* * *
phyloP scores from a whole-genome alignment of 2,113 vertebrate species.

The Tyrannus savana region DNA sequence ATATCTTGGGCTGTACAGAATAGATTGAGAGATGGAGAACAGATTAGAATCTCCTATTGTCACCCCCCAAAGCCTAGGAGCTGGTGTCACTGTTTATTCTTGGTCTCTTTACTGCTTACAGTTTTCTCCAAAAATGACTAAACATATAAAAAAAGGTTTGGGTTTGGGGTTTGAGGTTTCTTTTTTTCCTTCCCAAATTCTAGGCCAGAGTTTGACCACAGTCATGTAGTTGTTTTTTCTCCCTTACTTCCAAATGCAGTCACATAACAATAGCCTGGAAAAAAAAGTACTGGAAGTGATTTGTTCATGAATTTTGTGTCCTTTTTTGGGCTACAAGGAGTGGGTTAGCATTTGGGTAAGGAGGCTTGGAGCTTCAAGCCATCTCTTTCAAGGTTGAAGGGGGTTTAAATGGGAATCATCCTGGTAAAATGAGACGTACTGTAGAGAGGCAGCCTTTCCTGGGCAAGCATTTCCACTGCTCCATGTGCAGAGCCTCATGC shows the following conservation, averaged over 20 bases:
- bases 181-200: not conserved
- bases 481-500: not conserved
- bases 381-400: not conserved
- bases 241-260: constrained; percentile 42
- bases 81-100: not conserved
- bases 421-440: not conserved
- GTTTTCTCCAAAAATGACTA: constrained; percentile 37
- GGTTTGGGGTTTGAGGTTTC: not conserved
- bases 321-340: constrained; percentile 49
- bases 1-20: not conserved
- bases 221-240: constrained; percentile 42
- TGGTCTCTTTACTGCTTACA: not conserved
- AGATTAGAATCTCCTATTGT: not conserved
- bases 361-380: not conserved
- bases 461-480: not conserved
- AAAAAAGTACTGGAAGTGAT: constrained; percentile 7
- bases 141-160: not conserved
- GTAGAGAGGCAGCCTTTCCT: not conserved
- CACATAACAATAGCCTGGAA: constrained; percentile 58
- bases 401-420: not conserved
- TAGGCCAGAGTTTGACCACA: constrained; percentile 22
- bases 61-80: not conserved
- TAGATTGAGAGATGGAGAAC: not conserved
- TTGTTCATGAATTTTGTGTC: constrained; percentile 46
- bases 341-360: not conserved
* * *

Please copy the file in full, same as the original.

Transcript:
phyloP scores from a whole-genome alignment of 2,113 vertebrate species.

The Tyrannus savana region DNA sequence ATATCTTGGGCTGTACAGAATAGATTGAGAGATGGAGAACAGATTAGAATCTCCTATTGTCACCCCCCAAAGCCTAGGAGCTGGTGTCACTGTTTATTCTTGGTCTCTTTACTGCTTACAGTTTTCTCCAAAAATGACTAAACATATAAAAAAAGGTTTGGGTTTGGGGTTTGAGGTTTCTTTTTTTCCTTCCCAAATTCTAGGCCAGAGTTTGACCACAGTCATGTAGTTGTTTTTTCTCCCTTACTTCCAAATGCAGTCACATAACAATAGCCTGGAAAAAAAAGTACTGGAAGTGATTTGTTCATGAATTTTGTGTCCTTTTTTGGGCTACAAGGAGTGGGTTAGCATTTGGGTAAGGAGGCTTGGAGCTTCAAGCCATCTCTTTCAAGGTTGAAGGGGGTTTAAATGGGAATCATCCTGGTAAAATGAGACGTACTGTAGAGAGGCAGCCTTTCCTGGGCAAGCATTTCCACTGCTCCATGTGCAGAGCCTCATGC shows the following conservation, averaged over 20 bases:
- bases 181-200: not conserved
- bases 481-500: not conserved
- bases 381-400: not conserved
- bases 241-260: constrained; percentile 42
- bases 81-100: not conserved
- bases 421-440: not conserved
- GTTTTCTCCAAAAATGACTA: constrained; percentile 37
- GGTTTGGGGTTTGAGGTTTC: not conserved
- bases 321-340: constrained; percentile 49
- bases 1-20: not conserved
- bases 221-240: constrained; percentile 42
- TGGTCTCTTTACTGCTTACA: not conserved
- AGATTAGAATCTCCTATTGT: not conserved
- bases 361-380: not conserved
- bases 461-480: not conserved
- AAAAAAGTACTGGAAGTGAT: constrained; percentile 7
- bases 141-160: not conserved
- GTAGAGAGGCAGCCTTTCCT: not conserved
- CACATAACAATAGCCTGGAA: constrained; percentile 58
- bases 401-420: not conserved
- TAGGCCAGAGTTTGACCACA: constrained; percentile 22
- bases 61-80: not conserved
- TAGATTGAGAGATGGAGAAC: not conserved
- TTGTTCATGAATTTTGTGTC: constrained; percentile 46
- bases 341-360: not conserved